On assuming the reins of government in the locomotive department, in succession to Mr. Sturrock, Mr. Stirling at once set about the task of bringing the engine power of the line up to the requirements of the rapidly-increasing traffic. His first order was for twenty four-coupled passenger locomotives, which were delivered on the railway in the following order :—
|Date||Engine Nos.||Builders||Builder’s Nos.|
|1867||280-285||Avonside Engine Co.||725-730|
|1868||286-289||Avonside Engine Co.||731-734|
|1868||290-299||Yorkshire Engine Co.||54-63|
The leading dimensions were :— cylinders 17-in. in diameter by 24-in. stroke; diameter of leading wheels 4-ft. i-in., and of coupled wheels 6-ft. 7-in. ; wheel-base : leading to driving wheels 9-ft. 6-in., driving to trailing 8-ft. 3-in.; total 17-ft. 9-in. ; boiler 3-ft. 10 1/2-in. in diameter, with its centre 6-ft. 11-in. above the rails ; inside firebox 4-ft. 8 3/4-in. long by 3-ft. 4 1/2-in. wide by 4-ft. 10-in. deep; 206 tubes of 1 3/4-in. diameter ; heating surface: firebox 94 sq. ft., tubes 991 1/2 sq. ft., total 1085 1/2 sq. ft. The weight of No. 295 is given as—empty 32 tons 6 cwt.; in working order, 34 tons 9 cwt. 3 qrs., of which the distribution was as follows :— leading wheels 10 tons 11 cwt. 3 qrs.; driving wheels 11 tons 11 cwt.; trailing wheels 12 tons 7 cwt. Another set of weights, applying particularly to No. 289, giving a total of 37 tons 4 cwt., distributed as follows : —leading wheels 11 tons 3 cwt. ; driving wheels 13 tons 5 cwt. ; and trailing wheels 12 tons 16 cwt., probably denotes a later period of the engines’ history, after they had been partially rebuilt and supplied with larger boilers; and to the same extent it must be understood that the accompanying illustration (Fig. 36) does not claim to depict No. 281 actually as she was when originally built, though it is sufficiently indicative of the general characteristics of the class.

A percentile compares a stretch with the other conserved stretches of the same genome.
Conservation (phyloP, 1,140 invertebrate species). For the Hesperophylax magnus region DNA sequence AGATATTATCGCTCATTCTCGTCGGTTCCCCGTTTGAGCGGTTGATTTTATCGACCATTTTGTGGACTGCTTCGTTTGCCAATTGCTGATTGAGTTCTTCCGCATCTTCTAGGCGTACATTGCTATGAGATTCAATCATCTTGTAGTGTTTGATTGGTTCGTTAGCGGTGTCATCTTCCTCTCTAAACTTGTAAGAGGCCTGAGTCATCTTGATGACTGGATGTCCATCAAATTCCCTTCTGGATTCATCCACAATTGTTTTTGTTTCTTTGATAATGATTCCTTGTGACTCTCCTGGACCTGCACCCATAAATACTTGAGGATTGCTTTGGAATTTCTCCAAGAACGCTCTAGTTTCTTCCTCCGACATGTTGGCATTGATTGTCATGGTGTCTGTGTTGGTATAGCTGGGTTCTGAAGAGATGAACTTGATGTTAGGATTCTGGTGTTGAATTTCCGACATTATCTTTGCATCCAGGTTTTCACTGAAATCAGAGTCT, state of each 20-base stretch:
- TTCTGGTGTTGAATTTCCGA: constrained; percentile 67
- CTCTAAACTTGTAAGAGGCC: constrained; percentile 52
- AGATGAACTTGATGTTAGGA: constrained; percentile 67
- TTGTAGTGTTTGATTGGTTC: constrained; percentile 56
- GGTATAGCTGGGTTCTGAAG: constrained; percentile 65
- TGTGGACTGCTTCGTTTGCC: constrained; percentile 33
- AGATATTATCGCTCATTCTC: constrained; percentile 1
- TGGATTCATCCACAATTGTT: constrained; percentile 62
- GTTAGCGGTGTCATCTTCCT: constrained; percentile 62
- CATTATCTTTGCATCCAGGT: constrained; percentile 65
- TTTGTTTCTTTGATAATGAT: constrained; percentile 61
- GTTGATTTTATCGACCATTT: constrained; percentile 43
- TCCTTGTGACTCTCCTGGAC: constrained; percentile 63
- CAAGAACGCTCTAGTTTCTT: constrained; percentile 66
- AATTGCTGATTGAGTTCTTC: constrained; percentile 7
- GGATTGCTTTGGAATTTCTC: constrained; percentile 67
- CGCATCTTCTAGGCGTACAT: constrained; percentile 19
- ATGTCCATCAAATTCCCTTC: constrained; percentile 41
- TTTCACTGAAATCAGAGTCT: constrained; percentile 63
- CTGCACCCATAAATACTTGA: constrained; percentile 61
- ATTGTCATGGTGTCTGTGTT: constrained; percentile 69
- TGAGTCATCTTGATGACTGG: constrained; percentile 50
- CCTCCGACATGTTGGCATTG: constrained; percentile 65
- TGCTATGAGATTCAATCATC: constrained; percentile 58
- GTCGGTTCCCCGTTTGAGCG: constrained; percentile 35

In rebuilding, Mr. Stirling modified sundry details to the standard patterns shown in the drawing, and effected minor alterations, which will be referred to in due course. These engines are note- worthy on more than one account. Not only were they Mr. Stirling’s maiden production in his new sphere of office, but they served also to mark the dividing line between the old and the new practice of the railway.